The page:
EXCEPTION TO THE RULE

GB
1958
30mins
Dir: Bernard Knowles
Starring: Robert Beatty and Paul Whitsun-Jones

Police make an exception to the rule and take up arms against a violent gang of robbers

Dial 999 was a British television series that ran for a total of 38 episodes from 1958 to 1959. It starred Robert Beatty as a Canadian Mountie working alongside Scotland Yard. Beatty was essentially reprising his role in the 1946 film Appointment with Crime (qv), in which he played a Canadian police officer attached to Scotland Yard. Although popular in the UK, where this became one of many such series’, Beatty’s involvement failed to make Dial 999 the hoped for success in the North American market. As it is a TV-series Dial 999 does not merit a formal listing, but like the police in this episode I too have made an “Exception to the Rule” because this one episode features something very rare indeed. We are treated to some marvellous shots of a Sentinel vertical boliered geared steam locomotive working at the Standard Brick & Sand Company at Holmethorpe, near Redhill, in Surrey. The locomotive is works/no.6994 built by Sentinel of Shrewsbury in 1927 as a vertical-boilered loco. It was delivered initially to the Jersey Eastern Railway where it formed the ‘power unit’ of a Sentinel steam railcar, but the railway closed in June 1929, and after the railcar was dismantled to provide holiday accommodation as a bungalow (!?) the locomotive was repatriated to England. By February 1935, the locomotive had been sold to William Jones Ltd. of Greenwich, London, who rebuilt it with a steel body as an 0-4-0 geared shunting locomotive. It eventually moved to Redhill in 1946. In June 1962, it moved again, this time to the Kent & East Sussex Railway where it remained until March 1973 when it was sent to Aylesbury Scrap Metals for disposal. In addition to this lovely treat, there is a brief shot of a Southern Region electric service passing on the Redhill avoiding line.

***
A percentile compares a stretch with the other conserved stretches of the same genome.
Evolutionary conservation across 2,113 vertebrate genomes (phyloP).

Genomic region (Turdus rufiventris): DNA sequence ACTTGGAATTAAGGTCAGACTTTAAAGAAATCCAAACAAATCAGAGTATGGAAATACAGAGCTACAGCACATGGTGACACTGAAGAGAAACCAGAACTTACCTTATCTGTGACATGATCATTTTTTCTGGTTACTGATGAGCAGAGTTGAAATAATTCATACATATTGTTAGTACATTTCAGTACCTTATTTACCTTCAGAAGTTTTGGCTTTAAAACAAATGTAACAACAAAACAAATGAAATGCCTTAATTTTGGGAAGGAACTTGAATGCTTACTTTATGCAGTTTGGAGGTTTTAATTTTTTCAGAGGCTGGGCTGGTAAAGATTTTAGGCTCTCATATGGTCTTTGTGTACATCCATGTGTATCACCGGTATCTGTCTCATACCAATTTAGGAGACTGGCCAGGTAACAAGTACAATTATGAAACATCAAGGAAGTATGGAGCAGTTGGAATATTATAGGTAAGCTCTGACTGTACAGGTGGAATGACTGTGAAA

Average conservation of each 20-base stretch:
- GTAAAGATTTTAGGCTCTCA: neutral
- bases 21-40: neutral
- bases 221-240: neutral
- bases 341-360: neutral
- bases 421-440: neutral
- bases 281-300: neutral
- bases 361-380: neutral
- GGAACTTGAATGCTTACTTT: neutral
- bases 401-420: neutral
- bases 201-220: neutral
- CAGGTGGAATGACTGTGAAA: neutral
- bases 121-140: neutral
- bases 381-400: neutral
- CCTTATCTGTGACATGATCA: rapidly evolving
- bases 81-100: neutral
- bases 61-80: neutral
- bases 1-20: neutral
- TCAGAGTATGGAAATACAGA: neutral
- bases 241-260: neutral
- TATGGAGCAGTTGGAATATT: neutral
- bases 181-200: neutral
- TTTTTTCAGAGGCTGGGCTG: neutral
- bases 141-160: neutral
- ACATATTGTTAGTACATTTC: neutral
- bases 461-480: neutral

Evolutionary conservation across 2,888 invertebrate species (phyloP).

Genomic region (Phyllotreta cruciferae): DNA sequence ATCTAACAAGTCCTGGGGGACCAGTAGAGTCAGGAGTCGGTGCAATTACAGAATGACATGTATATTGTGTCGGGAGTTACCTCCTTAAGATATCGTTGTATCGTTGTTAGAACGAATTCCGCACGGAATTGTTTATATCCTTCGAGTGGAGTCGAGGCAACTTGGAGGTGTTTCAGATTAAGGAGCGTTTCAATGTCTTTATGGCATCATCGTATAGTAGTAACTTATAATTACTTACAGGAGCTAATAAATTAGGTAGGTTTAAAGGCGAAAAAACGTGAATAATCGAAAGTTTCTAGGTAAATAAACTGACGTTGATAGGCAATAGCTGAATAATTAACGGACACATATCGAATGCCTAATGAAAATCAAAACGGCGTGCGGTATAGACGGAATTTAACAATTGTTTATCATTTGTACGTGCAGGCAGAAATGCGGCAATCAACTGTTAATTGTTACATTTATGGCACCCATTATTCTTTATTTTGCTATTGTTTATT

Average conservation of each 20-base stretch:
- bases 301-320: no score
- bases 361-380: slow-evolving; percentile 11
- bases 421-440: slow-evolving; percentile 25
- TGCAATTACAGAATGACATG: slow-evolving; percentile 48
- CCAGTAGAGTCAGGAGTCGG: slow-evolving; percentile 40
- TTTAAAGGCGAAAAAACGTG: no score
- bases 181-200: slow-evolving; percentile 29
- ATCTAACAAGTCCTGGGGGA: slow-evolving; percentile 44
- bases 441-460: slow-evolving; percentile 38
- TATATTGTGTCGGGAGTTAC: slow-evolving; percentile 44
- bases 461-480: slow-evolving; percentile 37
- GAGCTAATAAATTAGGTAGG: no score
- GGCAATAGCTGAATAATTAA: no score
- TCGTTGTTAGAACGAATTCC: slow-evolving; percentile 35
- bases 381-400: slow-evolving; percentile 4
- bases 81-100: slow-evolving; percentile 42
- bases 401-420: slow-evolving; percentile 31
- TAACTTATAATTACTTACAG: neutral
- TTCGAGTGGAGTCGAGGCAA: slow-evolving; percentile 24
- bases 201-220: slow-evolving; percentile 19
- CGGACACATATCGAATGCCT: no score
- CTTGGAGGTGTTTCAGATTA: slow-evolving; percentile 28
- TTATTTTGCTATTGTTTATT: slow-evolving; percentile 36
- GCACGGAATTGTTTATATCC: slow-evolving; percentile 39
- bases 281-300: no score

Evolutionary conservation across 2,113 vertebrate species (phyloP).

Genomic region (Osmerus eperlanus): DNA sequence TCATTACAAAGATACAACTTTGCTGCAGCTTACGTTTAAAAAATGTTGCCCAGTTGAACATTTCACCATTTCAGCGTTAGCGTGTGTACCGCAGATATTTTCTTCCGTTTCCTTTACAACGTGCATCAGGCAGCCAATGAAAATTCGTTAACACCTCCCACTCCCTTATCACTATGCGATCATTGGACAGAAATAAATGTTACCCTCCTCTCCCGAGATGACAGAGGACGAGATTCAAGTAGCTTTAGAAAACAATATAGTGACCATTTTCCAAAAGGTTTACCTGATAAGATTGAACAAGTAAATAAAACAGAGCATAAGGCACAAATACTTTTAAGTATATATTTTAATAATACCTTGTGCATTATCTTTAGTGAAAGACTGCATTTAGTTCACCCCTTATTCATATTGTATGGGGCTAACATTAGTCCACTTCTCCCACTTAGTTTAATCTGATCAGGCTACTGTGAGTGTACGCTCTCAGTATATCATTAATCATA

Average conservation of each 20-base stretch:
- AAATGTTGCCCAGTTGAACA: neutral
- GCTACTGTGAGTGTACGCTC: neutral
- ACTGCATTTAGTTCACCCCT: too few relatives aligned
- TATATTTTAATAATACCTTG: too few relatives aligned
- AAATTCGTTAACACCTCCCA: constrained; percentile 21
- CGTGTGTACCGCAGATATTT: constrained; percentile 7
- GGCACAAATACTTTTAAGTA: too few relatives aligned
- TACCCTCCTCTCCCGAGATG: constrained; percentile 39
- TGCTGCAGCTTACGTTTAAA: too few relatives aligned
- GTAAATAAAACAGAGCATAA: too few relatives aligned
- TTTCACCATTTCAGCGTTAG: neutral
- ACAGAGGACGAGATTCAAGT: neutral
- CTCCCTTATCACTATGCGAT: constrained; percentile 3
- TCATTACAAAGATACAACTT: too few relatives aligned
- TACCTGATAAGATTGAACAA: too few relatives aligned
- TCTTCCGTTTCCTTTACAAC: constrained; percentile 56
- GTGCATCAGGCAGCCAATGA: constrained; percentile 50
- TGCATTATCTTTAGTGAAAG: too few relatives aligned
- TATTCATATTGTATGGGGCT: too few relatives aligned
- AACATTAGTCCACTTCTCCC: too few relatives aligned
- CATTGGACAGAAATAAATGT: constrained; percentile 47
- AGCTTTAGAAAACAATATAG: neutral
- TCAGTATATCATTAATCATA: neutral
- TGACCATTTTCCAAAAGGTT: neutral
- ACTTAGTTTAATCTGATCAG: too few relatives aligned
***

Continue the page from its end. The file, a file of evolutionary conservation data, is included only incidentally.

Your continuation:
Shots of bridges do not normally warrant a mention but in this instance it helps set the scene. This is the footbridge over the Redhill line leading from Frenches Road to Holmethorpe Avenue. This was the original LB&SCR main line of 1841 and the bridge is still there today. The phone box and adjacent bus stop are also both still here, though they have been upgraded to something a lot more modern.
Looking like a cross between a crane and Toby the Tram Engine this is in fact a steam locomotive. The unusual machine is a 4-wheeled geared vertical-boilered locomotive, built by Sentinel of Shrewsbury in 1927 to works/no.6994. Despite appearances it was coal-fired, and was a cross between a conventional steam locomotive and a mechanical diesel. The steel ‘cladding’ covering the locomotives boiler was not part of the original construction. It was added in 1934/35 when the loco was rebuilt to a geared shunting engine.
Robert Beatty climbs aboard the loco as it carries out the shunting of some open wagons. These sidings were at the Standard Brick & Sand Co. in Holmethorpe, near Redhill, Surrey. Note the sand on the front bufferbeam of the loco!
As the police talk to the driver of the locomotive some wagons are visible through the arch taking Trowers Lane beneath the ‘Quarry Line’. The driver was played by Patrick Boxill in an uncredited role. Presumably, he was the actual driver employed by the sand company. Note the pile of coal visible to the right inside the loco’s cab.
In this view from the entrance to the factory on Trowers Way, a formation of SR electric units runs along the embankment carrying the LB&SCR’s ‘Quarry Line’. This line was a double-track route, from Coulsdon to Earlswood, which ran mostly parallel with the original main line of 1841. The route was built to avoid the bottleneck of Redhill station and it opened to passenger traffic on 1st April 1899. The cottages in the distance formed part of Holmethorpe but the whole area now forms part of an industrial estate.
After the gang have been arrested, Robert Beatty and Gordon Bell watch on as the Sentinel loco trundles past forming a nice comparison with the car. Looking at the loco, Robert Beatty’s final words close out the film: ‘One day soon i’m going come back here and have an awful lot of fun with that’.